After looking through the archives of The Consul (before we renamed to the Penn International Relations Journal), there has been a lack of news or analysis regarding Australia. This is simultaneously strange and depressing, since there is actually a lot to talk about regarding the country (and its neighbor, New Zealand, and honestly, more articles should be written about that country as well). Between its intriguing (and at times nutty) political system, and its position as a country oscillating between the yokes of American hegemony and the nascent hegemony that China is developing, Australian politics is interesting (and, at times, insane) enough to warrant some mention on this site.
And the political situation right now is quite interesting. The 2016 elections were rather unpleasant for the ruling center-right coalition between the Australian Liberal Party and the Australian National Party, the previous party leader’s (and previous prime minister) Malcolm Turnbull lost massive support both nationally and within the Coalition (leading to Scott Morrison, becoming prime minister in late August), and polling for the 2019 elections looks very good for the Coalition’s opponents: the center-left Australian Labor Party (and its leader: Bill Shorten).
But I think I’m getting a bit ahead of myself. Perhaps a good overview of current Australian politics is in order.
A Brief Overview And History Of Australia’s Politics
Let’s start off with a brief overview of the electoral system. The Australian Parliament has two houses: the electoral district-based House of Representatives, and the proportionally seated Senate. The Senate utilizes the single-transferable vote, allowing for proportion representation. That is not the case for the House of Representatives. While House elections utilize instant-runoff voting, which does help in reducing the effect of vote-splitting. On top of that, unlike the United States, voting is compulsory. All of this leads to a system that allows for more ideological diversity, and (weirdly enough) a variety of parties centered around a single person (ranging from the Nick Xenophon Team, to Pauline Hanson’s One Nation Party, to Katter’s Australian Party).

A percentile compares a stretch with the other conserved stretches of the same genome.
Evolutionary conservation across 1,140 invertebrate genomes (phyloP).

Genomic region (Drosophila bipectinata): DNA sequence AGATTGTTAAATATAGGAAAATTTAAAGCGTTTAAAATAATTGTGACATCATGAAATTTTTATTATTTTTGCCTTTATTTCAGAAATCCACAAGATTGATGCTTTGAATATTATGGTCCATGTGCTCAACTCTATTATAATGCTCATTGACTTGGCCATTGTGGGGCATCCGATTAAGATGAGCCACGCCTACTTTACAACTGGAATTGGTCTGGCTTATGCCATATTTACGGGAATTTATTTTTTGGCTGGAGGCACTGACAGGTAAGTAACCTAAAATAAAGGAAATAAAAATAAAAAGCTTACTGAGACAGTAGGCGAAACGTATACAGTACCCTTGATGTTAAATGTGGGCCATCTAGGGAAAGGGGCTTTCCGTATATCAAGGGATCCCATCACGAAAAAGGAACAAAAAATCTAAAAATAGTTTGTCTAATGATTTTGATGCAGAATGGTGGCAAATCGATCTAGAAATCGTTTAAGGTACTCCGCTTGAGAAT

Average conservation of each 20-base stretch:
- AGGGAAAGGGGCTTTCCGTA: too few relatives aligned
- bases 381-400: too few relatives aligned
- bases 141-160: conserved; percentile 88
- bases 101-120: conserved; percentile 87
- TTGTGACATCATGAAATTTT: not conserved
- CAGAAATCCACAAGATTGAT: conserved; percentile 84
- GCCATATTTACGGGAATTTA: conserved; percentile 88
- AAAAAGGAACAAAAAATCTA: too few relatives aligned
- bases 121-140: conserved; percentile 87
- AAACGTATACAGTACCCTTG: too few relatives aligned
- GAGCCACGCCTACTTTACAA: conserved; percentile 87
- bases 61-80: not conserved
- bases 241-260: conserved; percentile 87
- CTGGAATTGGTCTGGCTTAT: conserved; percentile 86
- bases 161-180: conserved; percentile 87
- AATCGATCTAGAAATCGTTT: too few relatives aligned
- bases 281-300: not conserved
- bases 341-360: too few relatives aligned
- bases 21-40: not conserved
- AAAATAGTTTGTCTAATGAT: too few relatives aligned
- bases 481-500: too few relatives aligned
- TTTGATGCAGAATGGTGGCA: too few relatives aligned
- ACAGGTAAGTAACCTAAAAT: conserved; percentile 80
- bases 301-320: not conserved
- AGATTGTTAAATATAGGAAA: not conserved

Within the House, the 2016 elections have not been good for Malcolm Turnbull and the Liberal-National coalition. They lost fourteen seats (all gained by the Australian Labor Party and the Xenophon Team), eventually losing a majority in both houses in the upcoming years. Much like the Labor Party during the premierships of Kevin Rudd and Julia Gillard, there has been a fair amount of strife within the Coalition, eventually leading to leadership challenges in the Summer of 2018, leading to Turnbull’s resignation as premier, giving us Scott Morrison (who has, for some ungodly reason, the nickname “ScoMo”).
To be fair, things have not been as hot for the Labor Party as they should be, especially since they seem likely to win the upcoming federal elections. There have been some divisions within the Labor Party (aside from the division between the more left-leaning Socialist Left and the more right-leaning Labor Unity), and despite the disasters going on with the Coalition, while support has increased for Labor, it is not as much as would be expected in this situation.
How Things Are Going Right Now
That depends on who you ask.
If you ask the ScoMo or the rest of the top brass in the Liberal-National coalition, things are not looking so good. In fact, things are looking really bad. Most of the country does not seem to have much love for either the Liberal-National Coalition or ScoMo. Based off polling over the past few months, giant swaths of the population have developed a negative view towards both the federal government and the Liberal-National Coalition. Negative perceptions have also affected ScoMo himself. Voters are more inclined to think that the premier is both erratic and arrogant, and voters are less inclined to say he is intelligent. To be fair, Shorten is more likely than Morrison to be considered erratic, arrogant, and superficial.